San Diego Business Journal

Recall Issue: Should the State Tax Indian Casinos?
Gaming: Despite Candidates' Claims, Tribes Say They Are Sovereign , And Exempt


One controversy that has emerged in the California governor's recall race one among many is whether Indian enterprises should be taxed.

"Their casinos make billions, yet pay no taxes and virtually nothing to the state," said gubernatorial candidate Arnold Schwarzenegger in a recent television ad.

Indeed, the National Indian Gaming Commission estimates in 2002, California casinos brought in roughly $3.5 billion. The figure is inexact since the survey includes two Indian casinos in Nevada.

Long before Schwarzenegger publicly crossed the line from actor to politician, the Indian gaming community had a counter-argument:

This isn't business revenue, they said.

This is government revenue.

Tribes argue that governments do not tax other government agencies' revenues.

The Viejas Band of Kumeyaay Indians, which runs a casino in Alpine, makes its taxation case in a document called "Tribal Government Gaming: Myths & Facts."

"Indian tribes are governments with responsibilities to their citizens, but tribes often lack an economic base to levy taxes to fund the needs of their people," the document says.

"Some tribes have found gaming a means to generate revenues to operate their government and to provide jobs and economic activity on their reservations. As sovereign governments, tribes do not, like states and municipalities, pay taxes on their revenues to any other governments. Yet, there are continuing attempts by misguided federal lawmakers to impose taxes upon tribal government gaming revenues, a practice that probably would be declared unconstitutional."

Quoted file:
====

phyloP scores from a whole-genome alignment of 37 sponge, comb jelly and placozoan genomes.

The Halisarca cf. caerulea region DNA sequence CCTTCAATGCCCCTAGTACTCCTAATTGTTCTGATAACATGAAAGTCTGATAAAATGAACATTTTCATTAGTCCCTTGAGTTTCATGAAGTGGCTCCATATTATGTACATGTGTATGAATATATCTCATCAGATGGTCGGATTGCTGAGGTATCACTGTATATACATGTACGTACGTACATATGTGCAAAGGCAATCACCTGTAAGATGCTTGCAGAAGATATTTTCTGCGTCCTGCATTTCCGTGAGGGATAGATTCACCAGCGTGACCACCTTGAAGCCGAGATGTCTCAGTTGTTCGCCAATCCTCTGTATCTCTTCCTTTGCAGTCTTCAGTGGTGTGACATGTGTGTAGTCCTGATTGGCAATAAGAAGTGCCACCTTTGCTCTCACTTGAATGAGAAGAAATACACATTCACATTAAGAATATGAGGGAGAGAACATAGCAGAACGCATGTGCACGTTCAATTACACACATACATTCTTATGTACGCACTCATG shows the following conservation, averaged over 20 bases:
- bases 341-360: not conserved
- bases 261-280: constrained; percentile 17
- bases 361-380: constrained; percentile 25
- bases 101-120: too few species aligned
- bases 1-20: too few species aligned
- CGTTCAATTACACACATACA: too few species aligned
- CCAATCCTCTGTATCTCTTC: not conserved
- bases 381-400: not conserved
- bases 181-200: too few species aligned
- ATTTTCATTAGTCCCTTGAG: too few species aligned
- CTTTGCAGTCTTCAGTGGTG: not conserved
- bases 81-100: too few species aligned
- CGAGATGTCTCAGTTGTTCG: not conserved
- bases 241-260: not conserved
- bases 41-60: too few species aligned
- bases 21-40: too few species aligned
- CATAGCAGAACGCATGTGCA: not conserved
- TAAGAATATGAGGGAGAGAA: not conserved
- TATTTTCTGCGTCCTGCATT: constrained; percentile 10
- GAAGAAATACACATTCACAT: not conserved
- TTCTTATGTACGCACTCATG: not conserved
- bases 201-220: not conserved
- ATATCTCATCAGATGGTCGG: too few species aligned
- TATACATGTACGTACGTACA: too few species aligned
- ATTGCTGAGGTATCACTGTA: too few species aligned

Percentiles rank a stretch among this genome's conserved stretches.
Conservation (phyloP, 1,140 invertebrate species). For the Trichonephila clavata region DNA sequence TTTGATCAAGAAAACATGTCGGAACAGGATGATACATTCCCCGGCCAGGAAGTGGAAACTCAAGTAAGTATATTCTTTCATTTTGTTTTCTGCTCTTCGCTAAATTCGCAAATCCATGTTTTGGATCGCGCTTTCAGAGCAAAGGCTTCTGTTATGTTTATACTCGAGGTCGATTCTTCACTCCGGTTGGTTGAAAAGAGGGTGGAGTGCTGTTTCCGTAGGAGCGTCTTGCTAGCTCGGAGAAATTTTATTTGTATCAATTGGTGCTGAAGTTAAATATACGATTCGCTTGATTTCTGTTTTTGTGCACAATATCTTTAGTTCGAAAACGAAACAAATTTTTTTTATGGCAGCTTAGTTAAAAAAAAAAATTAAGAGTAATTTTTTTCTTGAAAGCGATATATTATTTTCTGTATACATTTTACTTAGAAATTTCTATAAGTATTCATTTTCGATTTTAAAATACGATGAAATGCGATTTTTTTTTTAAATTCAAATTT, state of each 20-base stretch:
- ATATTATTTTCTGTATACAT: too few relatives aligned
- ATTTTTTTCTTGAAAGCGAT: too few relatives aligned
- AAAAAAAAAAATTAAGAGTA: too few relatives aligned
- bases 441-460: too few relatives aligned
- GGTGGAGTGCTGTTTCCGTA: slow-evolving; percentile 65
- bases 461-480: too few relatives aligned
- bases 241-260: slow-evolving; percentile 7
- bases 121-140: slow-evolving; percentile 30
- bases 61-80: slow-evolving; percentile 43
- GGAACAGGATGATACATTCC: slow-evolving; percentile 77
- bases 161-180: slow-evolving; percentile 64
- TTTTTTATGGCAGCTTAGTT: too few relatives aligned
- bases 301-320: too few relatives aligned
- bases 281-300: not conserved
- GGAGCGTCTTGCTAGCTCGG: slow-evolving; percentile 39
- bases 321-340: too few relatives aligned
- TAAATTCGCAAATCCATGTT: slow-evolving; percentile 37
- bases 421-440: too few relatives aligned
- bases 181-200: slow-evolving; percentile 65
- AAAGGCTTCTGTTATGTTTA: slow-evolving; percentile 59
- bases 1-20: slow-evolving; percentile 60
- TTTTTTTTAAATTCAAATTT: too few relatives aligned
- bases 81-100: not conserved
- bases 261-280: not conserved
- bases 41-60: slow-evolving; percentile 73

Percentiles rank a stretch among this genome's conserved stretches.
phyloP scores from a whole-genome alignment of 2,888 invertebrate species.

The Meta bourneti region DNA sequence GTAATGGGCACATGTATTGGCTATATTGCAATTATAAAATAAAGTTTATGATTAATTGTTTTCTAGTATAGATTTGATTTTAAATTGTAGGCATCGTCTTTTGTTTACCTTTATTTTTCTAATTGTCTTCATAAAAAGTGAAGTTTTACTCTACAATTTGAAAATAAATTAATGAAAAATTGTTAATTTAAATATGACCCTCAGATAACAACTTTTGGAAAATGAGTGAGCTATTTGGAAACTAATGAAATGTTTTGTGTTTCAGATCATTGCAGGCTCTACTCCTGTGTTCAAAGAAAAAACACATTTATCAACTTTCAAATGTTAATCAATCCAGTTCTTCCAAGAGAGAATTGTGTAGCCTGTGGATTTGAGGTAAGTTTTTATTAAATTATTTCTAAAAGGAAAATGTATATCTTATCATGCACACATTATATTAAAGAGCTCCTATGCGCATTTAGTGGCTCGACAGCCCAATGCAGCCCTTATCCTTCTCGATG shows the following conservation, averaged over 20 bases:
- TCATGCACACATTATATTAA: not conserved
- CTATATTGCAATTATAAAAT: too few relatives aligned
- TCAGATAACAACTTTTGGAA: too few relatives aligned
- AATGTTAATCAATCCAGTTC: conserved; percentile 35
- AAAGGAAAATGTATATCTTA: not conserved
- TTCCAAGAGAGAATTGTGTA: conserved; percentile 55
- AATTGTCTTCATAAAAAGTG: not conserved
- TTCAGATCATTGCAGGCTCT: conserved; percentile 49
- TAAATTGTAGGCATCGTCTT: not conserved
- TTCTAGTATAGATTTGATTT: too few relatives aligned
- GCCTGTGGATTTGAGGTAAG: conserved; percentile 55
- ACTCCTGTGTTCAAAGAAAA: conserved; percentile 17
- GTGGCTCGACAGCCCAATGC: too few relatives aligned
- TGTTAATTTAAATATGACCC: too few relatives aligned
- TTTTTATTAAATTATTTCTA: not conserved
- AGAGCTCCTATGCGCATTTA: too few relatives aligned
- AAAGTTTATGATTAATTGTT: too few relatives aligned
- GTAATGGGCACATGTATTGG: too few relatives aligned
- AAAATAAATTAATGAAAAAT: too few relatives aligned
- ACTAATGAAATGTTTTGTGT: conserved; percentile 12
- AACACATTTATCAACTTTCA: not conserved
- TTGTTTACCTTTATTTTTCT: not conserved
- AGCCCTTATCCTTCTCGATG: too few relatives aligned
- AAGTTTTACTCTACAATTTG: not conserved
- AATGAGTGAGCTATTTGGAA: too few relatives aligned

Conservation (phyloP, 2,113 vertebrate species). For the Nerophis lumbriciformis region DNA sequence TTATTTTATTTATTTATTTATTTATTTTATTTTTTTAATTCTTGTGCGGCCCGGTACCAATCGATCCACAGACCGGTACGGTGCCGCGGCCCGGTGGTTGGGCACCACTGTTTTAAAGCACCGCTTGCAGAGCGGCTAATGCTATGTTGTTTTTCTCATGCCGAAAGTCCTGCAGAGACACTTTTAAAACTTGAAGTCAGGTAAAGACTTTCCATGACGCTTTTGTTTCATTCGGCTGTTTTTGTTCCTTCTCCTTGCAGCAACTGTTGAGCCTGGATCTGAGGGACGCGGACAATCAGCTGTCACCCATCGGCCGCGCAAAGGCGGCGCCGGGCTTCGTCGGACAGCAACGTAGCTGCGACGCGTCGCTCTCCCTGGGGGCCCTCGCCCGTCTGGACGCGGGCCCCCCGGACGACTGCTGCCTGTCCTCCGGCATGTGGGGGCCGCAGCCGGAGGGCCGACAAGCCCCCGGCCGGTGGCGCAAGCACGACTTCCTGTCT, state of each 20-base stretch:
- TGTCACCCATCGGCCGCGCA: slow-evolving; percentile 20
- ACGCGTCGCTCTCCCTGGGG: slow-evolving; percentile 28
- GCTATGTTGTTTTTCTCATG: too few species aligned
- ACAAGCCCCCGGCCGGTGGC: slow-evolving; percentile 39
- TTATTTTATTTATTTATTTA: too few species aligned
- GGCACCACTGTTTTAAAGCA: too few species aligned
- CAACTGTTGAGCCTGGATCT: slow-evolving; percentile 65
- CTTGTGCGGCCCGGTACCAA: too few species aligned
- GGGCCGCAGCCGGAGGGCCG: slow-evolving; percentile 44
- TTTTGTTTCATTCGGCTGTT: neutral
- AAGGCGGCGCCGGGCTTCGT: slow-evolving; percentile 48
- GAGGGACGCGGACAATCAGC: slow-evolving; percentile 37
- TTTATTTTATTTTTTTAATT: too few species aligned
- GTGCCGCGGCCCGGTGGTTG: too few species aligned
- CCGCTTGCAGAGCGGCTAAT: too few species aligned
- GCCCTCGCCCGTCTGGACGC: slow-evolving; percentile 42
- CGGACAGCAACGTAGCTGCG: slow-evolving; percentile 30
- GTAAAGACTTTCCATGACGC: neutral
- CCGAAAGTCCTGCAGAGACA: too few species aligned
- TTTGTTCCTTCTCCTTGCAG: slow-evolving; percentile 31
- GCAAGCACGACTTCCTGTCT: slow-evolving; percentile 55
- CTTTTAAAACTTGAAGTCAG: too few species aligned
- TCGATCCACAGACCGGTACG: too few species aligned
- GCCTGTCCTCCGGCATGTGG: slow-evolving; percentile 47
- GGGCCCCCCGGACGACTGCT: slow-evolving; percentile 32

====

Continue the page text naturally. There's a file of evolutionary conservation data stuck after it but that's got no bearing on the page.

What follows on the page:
Viejas made headlines in early September when it pledged $2 million of direct and indirect support to the gubernatorial campaign of Lt. Gov. Cruz Bustamante, the top Democrat on the Oct. 7 ballot.

Explaining Compacts

In his ad, Republican Schwarzenegger criticizes opponents who take money from Indian tribes, and notes that "other states require revenue from Indian gaming."

That situation, though, is due to existing, long-term agreements between the states and the tribes.

The agreements are called compacts.

The federal Indian Gaming Regulatory Act of 1988 requires tribes that have slot machines and card games to enter compacts with their state governments.

The bulk of California casinos have compacts negotiated in 1999. Those deals do not require Indian casinos to share their revenue.

Then came the state budget crisis, and Gov. Gray Davis called on California casinos to provide the state with a cut of their revenue.

Davis has also signed new compacts with the La Posta and Santa Ysabel tribes. These differ with the 1999 compacts in that they require some revenue sharing.

Sovereign Issue

The idea that tribes are sovereign nations drives a lot of the law surrounding Indian casinos.

It's the reason casinos do not require state environmental impact reports.

Viejas, in its document about taxes, makes an appeal to individual responsibility.

"All American Indians pay federal income, FICA and Social Security taxes," it says.

"Most Indians also pay state income and property taxes. Only the small percentage of Indians who live and work on their own federally recognized reservations similar to soldiers and their families living on military bases are exempt from paying state income and property taxes.

"However, Native Americans still pay federal income tax and most sales taxes. Tribal members living off of reservations are required to pay all federal, state and local taxes."

Here is a quick look at the diverse casinos along the North County corridor:

- Harrah's Rincon Casino & Resort

Rincon San Luise & #324;o Band of Mission Indians

56,000-square-foot Casino

1,600 Slot Machines

35 Table Games

201 Hotel Rooms

1,300 Employees

- Pala Casino, Resort & Spa

Pala Band of Mission Indians

185,000-square-foot Casino

2,000 Slot Machines

77 Table Games

507 Hotel Rooms

Eight Restaurants

Conference Facilities


1,800 Employees

- Casino Pauma

Pauma-Yuima Band of Mission Indians

35,000-square-foot Casino

750 Slot Machines

22 Table Games

Caf & #233; and Deli

500 Employees

Soon to be Caesars Pauma with a 500-room hotel and several restaurants

- Valley View Casino

San Pasqual Band of Diegue & #324;o Indians

28,000-square-foot Casino

1,200 Slot Machines

12 Table Games

Bar and Buffet

500 Employees

- La Jolla Arcade

30 Slot Machines

Gas Station and Convenience Store

- Pechanga Resort & Casino

(Southern Riverside County)

Pechanga Band of Luise & #324;o Indians

75,000-square-foot Casino

2,000 Slot Machines

86 Table Games

522 Hotel Rooms

Seven Restaurants

Meeting Facilities

3,100 Employees